Updated: Jan 12
Markforged offers the unique capability to leverage continuous fibres to further strengthen and stiffen your 3D prints. It’s a useful way to use plastic components in demanding applications, replacing the need for metal or other higher strength materials.
Like all manufacturing processes, there are design considerations and limitations for fibre reinforcement using Markforged technology. In this guide, we will discuss some of these considerations and constraints, and reinforce the importance of designing for the production method and application.
Choosing a fibre depends on the application of your part and will affect how this part behaves in its environment. It can affect part strength, stiffness, failure condition and even heat resistance. Below is a short overview of the fibres available on Markforged 3D printers, which we cover in more detail in our Selecting Fibre tutorial.
Carbon Fibre: The stiffest and strongest fibre, with the highest strength-to-weight ratio.
Highest thermal conductivity
Fibreglass: A cost-effective fibre, providing similar strength to Carbon Fibre, but with a
lower stiffness (approx. 40% lower). Electrically insulating
Kevlar: Tough and lightweight fibre, ideal for impact or abrasion resistance
High Strength High Temperature Fibreglass: Strong fibre for higher temperature environments, over 105°C, with a heat deflection point of 150°C
Any of these listed fibres can be printed using the Markforged X7 Industrial 3D Printer and the Markforged Mark Two Desktop 3D Printer. Contact the CREAT3D Team to learn about the full range.
There are two different ways to lay fibre using the Markforged printers, which will be determined by the part that you are printing. The two options that are available in Markforged Eiger software are ‘Concentric Fibre’ pattern and ‘Isotropic Fibre’ pattern, which is a combination of a surrounding loop of fibre and a filled cross section of fibre. The two options are shown below.
Each fibre reinforcement option can be applied to a single layer, or groups of layers, within a part. This allows for strategic placement of fibre to optimise the reinforcement according to the part’s loading conditions. As we cover later in this guide, fibre strategy is also limited by part geometry, orientation and wall thicknesses.
Laying a single path of fibre
Firstly, we will look at laying a closed loop of fibre through a plastic part. When reinforcing a thin section, you will need to use a concentric fibre ring, which will lay a single path of fibre throughout this narrow geometry.
In the example below, laying fibre using the Concentric Fibre pattern, this part is a thin walled structure with a hollow core. As it is a hollow part, we can only lay the fibre concentrically around the walls – there is no internal volume to lay in isotropic fibre layers.
As you will see in the example above, we have selected 3 concentric fibre rings, however Eiger has recognised that the wall section is too thin to apply 3 rings of fibre and has automatically added the maximum number of rings that there is space for, which in this case is a single ring of fibre.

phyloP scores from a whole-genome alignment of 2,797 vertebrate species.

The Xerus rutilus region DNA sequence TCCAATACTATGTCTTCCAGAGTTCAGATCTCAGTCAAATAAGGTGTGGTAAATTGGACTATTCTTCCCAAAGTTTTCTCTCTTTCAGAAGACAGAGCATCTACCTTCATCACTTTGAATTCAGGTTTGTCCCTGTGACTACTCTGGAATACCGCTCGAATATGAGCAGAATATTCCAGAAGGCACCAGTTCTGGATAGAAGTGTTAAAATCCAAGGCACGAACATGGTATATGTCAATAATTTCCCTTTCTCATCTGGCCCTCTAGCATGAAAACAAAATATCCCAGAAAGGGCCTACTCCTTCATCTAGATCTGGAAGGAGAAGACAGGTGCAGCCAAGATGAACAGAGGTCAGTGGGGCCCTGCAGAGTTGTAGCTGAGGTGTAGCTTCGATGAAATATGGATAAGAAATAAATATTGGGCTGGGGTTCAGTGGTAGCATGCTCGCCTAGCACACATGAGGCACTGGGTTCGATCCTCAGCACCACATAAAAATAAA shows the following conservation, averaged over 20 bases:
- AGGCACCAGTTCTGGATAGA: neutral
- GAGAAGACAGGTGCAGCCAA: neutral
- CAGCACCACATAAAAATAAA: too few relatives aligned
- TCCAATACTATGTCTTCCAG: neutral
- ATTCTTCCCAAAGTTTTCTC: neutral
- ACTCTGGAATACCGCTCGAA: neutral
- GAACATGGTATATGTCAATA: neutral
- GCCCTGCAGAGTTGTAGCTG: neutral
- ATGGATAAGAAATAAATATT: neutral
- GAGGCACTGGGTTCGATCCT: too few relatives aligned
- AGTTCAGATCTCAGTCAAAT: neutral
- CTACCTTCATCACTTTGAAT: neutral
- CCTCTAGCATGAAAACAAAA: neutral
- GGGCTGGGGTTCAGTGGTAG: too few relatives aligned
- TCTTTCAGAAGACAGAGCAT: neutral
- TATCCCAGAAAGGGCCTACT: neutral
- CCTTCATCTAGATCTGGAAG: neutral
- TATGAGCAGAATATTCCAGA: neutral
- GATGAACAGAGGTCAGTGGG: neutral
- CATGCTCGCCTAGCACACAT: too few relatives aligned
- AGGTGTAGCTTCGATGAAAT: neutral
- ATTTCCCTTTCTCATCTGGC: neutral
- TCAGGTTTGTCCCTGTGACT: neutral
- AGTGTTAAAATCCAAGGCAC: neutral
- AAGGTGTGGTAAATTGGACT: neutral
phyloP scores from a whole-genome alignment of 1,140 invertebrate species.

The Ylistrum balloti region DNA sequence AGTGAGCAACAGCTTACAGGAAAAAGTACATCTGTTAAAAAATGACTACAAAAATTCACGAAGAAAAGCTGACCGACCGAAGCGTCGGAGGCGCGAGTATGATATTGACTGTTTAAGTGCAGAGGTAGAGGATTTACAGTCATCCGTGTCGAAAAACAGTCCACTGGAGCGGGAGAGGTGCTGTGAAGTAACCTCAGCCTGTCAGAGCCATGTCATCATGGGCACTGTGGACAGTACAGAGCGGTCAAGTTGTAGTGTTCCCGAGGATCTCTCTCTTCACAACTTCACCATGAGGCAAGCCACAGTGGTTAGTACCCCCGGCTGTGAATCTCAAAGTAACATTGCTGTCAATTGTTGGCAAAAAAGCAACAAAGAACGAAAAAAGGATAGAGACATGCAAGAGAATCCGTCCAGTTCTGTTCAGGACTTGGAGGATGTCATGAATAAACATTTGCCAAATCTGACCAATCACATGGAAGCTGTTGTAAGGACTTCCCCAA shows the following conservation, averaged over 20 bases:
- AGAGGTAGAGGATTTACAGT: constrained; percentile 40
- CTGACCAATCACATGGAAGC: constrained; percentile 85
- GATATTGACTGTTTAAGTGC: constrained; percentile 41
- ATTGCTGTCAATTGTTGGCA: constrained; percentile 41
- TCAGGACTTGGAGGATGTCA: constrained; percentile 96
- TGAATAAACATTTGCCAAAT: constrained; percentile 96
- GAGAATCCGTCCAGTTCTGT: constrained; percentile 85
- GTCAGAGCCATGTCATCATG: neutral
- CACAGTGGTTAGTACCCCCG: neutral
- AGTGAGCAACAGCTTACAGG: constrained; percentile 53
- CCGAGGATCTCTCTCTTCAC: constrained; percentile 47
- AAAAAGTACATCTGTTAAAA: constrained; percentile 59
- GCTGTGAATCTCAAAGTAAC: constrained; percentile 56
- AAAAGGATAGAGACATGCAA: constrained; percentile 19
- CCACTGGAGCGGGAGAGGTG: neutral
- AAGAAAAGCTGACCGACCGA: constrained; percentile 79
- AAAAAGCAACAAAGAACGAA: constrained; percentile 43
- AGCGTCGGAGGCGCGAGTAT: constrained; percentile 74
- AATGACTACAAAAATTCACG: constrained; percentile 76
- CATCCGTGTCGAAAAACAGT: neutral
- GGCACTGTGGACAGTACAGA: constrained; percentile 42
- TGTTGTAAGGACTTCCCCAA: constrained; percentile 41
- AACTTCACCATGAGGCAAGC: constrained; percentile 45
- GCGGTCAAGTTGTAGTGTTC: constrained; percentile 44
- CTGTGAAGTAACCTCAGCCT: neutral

The width of a fibre path is approximately 1mm. Taking into account the shells of plastic material either side of this fibre strand, the minimum part thickness that can be reinforced is approximately 2.9mm. This is the minimum thickness you should incorporate into your design if you want to reinforce with fibre.
Isotropic v Concentric?
For some parts, you may have a combination of sections which can only be filled with single paths of fibre and sections that can be filled with full isotropic paths of fibre. The example below shows a part which on the left-hand side is a hollowed section with a wall thickness of 2.9mm and on the right-hand side, a solid volume.
We’ve selected the isotropic fibre pattern with 2 concentric rings of fibre to surround this, to place fibre throughout the entire cross section. Eiger has automatically detected the minimum wall thickness on the left-hand side hollow section and has continued the single outer loop of concentric fibre throughout these walls.
Laying fibre through projections in a part
We’ve covered the design considerations for a continuous loop of fibre, but what about thin part sections, such as gear teeth or turbine blades, which project from the main body of a part? In this case, fibre needs to double back on itself to make a concentric ring, and with this comes another design consideration.
As shown in the example, the wall thickness of the projection needs to account for two paths of fibre, looping back on itself towards the tip of this projection. Taking the additional fibre path into account, the minimum width for a projecting feature is 3.8mm, if you want to reinforce this projection with fibre.
Top Fibre Design Considerations
• The minimum width of a part with a continuous loop that can be reinforced with Markforged composite filament is 2.9 mm
• The minimum width of a fibre-reinforced projecting feature is 3.8 mm
• A combination of fibre patterns can be used in a single part
• As a general guide, use concentric for a thin walled structure with a hollow core. Use isotropic for placing fibre throughout the entire cross section
This tutorial forms part one of a series of tutorials and blogs from our Applications Engineering Team, sharing our learnings and knowledge in our free Knowledge Hub.